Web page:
The Schecter C-1 Classic is, for better or worse, my main axe at this stage, having owned it for two years and a half. I used it in most common scenarios, from home practice to recording, rehearsal, and gigging.
Let’s say you somehow got someone foolish enough to do your every bidding, whatever it may be.
You take him to your studio, grinning, and you force him to do one job, and one job only: you have him hold on to a volume knob for dear life, and every time the sound volume goes above a certain predefined threshold, he should turn the volume down by twisting that knob you chained him to. You instruct him to do so only after a certain time has passed after the threshold was reached – you call this time interval the attack, because you tell that poor man to “attack” the knob to bring down the volume.
The Gibson Les Paul is a legend, and rightly so. A very sought after legend. It’s played by countless guitar heroes, and has a long and noble history I won’t go into here.
The Gibson Les Paul is, beyond all doubt, a marvellous instrument. It sports a look that hints really close at perfection. From the body shape to the headstock shape, from the fretboard inlays to the controls arrangement, the Les Paul is a thing of beauty. Along with its distinctive, iconic tone (that practically defined the sound of classic rock), this makes it a very desirable guitar.
Windows 7 freezing with the hard drive led on, for a variable amount of time, often until a hard reset is performed, is now a pretty notorious issue with Windows 7 on certain hardware configurations, one of which is the Dell Studio 1735.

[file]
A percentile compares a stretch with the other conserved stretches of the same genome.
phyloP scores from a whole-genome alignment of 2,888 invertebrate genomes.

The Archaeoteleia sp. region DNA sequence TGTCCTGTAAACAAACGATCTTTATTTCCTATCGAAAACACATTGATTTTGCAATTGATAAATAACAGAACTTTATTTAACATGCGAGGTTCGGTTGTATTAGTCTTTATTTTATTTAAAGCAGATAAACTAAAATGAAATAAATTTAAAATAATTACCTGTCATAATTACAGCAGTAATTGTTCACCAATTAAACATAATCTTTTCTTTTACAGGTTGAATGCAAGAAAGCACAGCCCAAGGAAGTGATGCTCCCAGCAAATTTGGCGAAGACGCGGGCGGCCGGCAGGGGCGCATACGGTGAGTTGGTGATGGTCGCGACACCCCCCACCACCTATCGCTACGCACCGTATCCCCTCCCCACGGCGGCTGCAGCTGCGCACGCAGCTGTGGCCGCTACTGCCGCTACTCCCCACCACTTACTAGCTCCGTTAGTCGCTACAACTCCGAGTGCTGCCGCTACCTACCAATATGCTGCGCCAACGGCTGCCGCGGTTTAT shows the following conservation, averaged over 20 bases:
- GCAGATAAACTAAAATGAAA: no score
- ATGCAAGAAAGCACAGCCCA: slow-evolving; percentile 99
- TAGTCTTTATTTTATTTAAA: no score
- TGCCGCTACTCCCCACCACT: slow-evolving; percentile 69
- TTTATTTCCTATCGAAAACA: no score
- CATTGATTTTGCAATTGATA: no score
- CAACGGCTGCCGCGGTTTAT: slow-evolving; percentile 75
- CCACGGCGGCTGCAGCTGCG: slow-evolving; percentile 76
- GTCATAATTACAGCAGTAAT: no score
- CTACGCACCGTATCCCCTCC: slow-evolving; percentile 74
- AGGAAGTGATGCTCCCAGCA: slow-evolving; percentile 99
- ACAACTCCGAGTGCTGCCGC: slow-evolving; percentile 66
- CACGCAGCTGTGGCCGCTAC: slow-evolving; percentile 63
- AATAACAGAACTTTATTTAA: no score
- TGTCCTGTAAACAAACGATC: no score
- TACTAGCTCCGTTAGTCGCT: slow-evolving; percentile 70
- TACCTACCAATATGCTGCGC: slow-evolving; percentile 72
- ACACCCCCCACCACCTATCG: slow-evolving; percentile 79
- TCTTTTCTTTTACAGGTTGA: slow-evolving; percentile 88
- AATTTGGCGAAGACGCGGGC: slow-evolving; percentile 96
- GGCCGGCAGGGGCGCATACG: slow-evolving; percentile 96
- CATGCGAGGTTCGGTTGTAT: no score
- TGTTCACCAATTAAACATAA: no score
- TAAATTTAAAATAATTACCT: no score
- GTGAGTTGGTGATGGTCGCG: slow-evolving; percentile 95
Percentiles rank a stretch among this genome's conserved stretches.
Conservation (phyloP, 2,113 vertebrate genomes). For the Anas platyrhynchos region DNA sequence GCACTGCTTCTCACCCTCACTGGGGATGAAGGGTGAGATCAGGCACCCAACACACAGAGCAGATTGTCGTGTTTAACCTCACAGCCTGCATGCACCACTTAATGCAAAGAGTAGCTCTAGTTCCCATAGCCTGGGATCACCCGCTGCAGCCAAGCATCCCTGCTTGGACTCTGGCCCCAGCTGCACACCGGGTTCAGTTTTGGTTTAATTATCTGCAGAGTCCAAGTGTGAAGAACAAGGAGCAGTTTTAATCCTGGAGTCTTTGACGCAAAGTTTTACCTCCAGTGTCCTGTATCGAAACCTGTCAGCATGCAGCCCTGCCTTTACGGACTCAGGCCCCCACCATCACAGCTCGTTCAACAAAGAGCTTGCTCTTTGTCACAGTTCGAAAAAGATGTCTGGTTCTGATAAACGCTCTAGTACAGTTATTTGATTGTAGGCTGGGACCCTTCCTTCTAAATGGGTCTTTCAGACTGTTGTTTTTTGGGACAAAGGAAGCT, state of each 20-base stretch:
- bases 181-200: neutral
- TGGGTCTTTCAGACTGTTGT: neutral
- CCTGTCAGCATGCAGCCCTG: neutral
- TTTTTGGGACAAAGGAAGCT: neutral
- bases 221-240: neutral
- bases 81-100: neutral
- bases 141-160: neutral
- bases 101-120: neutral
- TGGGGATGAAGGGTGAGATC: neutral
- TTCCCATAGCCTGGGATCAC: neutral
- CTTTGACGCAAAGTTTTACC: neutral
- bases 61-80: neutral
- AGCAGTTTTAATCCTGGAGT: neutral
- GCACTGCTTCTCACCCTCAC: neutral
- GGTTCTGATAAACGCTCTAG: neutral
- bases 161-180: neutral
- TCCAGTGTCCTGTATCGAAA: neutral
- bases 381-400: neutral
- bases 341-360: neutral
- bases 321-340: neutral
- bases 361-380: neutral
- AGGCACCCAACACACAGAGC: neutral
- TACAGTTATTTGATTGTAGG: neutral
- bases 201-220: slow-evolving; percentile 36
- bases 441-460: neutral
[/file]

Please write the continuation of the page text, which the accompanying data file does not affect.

I arrived at the Big Stubby picks1 from using the Dunlop Tortex Standard 0.88-1.14 (green, blue, purple) habitually, because I had this almost undefined need to go thicker. The Big Stubby Lexan® 2.0 mm is now my favourite pick, for both electric and acoustic.
This question pops up every once in a while among guitarists: why would I tune down a semitone? Well, there are certain benefits in tuning down a half-step to E♭ (E flat, or E bémol), along with your entire band, of course. These are:
Some people swear by paper-in-oil (PIO) capacitors for electric guitar tone circuits. They say all else being equal (same capacitance, similar tolerance — voltage is not relevant in guitar circuits), a PIO capacitor will sound different, meaning better. Words like “warmer”, “mellower”, “livelier” are being employed to describe the difference. The theoretical basis for this would be the dissipation factor, which obviously varies with capacitor “architecture”.
I own a Schecter C-1 Classic, a beautiful guitar, factory-equipped with Seymour Duncan pickups, the Jazz SH-2 (neck) and the JB SH-4 (bridge), which, although a famous and great sounding set (in certain instruments, Seymour Duncan himself uses it in a Telecaster-type guitar), always seemed to me somehow unsuited to this guitar – these pickups, with their Alnico 5 magnet, especially the overwound JB, seem too hot, and either too muddy or too shrill for many applications, prompting me to do my JB SH-4 vs Custom SH-5 comparison.